2. Stay algorithm-agnostic
The image above shows date formats on various documents. From top left: British and Australian driver’s licenses, British passport, Californian driver’s license, and Vietnamese driver’s license. Each of these is in a different format, and some are very annoying to machine-read especially when some of the characters are incorrectly detected in OCR.
How to parse them into a common date format? You could imagine training a neural network to do this. You could also imagine a trivial solution: using a regular expression like
Your decision about which one to use should be empirical: what is the distribution you are working on, and what percentage of it does the simple regex approach solve? Simple hand-coded solutions are surprisingly often good enough; starting from the easiest thing to implement (and then improving it if performance is not good enough) saves a huge amount of time.
Similarly, detecting low image quality (due to blurriness, noisiness, darkness, or any other cause) may be difficult to do generally. An 80-20 solution if you already run OCR on each image: count the number of characters detected; if it is too low then classify it as low quality. This “model” can be expressed in two short lines of SQL and tested in about as many, so prototyping this solution is less than an hour’s work.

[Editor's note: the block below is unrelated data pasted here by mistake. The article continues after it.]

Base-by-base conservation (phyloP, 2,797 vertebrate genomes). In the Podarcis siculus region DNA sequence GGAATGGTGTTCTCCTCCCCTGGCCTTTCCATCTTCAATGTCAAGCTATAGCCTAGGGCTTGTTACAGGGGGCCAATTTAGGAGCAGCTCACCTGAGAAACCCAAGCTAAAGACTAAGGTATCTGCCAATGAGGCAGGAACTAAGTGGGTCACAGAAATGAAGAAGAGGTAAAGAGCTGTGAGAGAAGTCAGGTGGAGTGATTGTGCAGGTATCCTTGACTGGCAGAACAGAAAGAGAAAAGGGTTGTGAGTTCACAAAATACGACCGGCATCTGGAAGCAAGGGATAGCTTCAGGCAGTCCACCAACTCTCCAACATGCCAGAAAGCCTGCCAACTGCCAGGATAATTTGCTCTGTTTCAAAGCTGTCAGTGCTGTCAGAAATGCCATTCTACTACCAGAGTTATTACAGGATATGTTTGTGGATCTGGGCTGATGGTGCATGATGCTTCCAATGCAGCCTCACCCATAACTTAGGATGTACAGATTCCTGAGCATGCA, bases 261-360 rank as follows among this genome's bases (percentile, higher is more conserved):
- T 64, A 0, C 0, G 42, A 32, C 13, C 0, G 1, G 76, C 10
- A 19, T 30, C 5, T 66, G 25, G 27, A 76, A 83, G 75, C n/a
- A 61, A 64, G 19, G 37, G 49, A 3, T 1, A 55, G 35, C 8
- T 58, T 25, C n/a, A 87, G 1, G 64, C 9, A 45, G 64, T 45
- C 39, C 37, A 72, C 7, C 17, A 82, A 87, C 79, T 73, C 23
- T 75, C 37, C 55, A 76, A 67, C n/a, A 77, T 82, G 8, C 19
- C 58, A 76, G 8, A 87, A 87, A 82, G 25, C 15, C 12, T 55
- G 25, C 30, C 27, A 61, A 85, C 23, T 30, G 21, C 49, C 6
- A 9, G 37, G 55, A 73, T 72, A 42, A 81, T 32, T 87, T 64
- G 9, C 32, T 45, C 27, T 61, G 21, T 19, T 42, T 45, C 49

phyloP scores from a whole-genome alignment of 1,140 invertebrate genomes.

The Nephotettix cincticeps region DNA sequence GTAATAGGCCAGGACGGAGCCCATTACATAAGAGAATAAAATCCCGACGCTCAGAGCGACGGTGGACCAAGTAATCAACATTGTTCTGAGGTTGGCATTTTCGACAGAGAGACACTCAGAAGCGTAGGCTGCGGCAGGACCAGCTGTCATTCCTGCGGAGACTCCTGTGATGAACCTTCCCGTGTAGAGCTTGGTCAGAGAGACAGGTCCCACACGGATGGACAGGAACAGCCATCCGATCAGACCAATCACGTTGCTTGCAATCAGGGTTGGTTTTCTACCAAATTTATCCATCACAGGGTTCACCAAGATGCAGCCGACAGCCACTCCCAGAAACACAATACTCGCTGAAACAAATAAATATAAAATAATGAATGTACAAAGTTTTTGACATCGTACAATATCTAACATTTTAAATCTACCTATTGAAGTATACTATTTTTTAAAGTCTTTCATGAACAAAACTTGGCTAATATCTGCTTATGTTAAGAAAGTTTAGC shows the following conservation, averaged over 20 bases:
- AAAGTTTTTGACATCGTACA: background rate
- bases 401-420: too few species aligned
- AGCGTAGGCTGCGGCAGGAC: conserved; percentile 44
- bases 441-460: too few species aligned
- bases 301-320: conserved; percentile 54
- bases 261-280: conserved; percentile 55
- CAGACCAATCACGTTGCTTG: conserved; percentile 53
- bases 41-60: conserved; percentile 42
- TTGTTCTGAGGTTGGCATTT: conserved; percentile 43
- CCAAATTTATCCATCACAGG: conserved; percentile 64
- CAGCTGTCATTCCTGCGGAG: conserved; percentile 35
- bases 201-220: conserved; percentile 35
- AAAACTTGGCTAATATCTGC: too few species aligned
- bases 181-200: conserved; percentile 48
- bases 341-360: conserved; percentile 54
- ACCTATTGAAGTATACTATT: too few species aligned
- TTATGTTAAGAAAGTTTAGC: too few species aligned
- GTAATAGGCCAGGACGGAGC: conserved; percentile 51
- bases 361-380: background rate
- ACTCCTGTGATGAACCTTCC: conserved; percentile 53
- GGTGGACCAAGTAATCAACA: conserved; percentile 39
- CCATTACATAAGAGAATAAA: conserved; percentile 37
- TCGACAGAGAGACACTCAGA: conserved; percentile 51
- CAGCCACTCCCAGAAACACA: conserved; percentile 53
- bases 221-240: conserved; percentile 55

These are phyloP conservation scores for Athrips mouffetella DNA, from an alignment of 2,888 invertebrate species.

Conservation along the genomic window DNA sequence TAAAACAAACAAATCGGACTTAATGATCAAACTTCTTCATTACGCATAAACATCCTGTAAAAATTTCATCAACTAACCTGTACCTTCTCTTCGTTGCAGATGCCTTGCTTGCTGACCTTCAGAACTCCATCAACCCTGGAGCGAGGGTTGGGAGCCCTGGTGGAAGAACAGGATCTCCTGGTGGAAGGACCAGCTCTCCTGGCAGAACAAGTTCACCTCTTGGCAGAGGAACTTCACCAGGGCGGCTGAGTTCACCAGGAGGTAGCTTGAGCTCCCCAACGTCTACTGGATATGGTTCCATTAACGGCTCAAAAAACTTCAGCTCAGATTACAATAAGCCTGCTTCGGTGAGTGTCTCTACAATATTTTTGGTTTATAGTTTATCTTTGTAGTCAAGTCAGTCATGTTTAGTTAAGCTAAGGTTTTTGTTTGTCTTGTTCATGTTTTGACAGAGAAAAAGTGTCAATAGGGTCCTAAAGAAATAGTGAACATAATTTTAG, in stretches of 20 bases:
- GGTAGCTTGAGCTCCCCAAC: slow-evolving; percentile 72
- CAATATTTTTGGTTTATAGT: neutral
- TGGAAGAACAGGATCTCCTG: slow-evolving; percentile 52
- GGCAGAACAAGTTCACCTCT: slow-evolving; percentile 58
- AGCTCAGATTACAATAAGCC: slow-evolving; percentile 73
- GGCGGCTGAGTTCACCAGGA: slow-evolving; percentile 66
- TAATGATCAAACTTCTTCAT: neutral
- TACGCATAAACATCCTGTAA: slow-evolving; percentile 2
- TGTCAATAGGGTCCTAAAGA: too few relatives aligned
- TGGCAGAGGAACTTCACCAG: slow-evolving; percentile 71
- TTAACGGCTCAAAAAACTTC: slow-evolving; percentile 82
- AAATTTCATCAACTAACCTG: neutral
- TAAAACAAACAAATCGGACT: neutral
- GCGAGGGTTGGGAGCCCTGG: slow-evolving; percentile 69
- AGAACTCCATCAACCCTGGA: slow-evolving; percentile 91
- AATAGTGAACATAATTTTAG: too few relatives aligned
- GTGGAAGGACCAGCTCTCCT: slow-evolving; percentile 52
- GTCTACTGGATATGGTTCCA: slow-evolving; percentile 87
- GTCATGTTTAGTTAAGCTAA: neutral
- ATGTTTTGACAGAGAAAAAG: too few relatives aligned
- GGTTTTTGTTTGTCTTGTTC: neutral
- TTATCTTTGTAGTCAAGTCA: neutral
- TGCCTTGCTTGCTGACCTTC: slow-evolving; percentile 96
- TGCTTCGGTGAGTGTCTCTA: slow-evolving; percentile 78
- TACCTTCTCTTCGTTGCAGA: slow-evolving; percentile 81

3. Build a final decisionmaker
A complex automatic decision consists of many sub-decisions, each of which can be addressed by a separate algorithm. At some point you will want to run the sub-decisions as separate services, and run them asynchronously for cost, latency, or other reasons. How do you make the final decision then?
You could give every component service the power to make a final decision. For example, finding that all user-submitted images consist of 100% black pixels due to some technical error is an obvious cause for rejection, regardless of the output from a text extraction service running in parallel. This distributed decisionmaking power, however, can come back to bite you: race conditions are inherent in this kind of a system, and making the final decision dependent on the order of sub-decisions makes debugging much harder.
A better approach is to build a final decisionmaker: a single point of decision that aggregates all component decisions and has the sole power to make final decisions. I realise this sounds like the anti-pattern of “single point of failure” but this also gives you a single point of debugging, backtesting, and handling edgecases and missing data.
This is the high-level algorithm for building automation. First, make sure you know your unit of automation, and from there the top-level KPI and everyday problem prioritisation follow. Second, stay algorithm-agnostic in how you solve these problems, and you’ll find they are easier than expected. Finally, build all of these components into a final decisionmaker to make development and maintenance of these statistical systems much easier.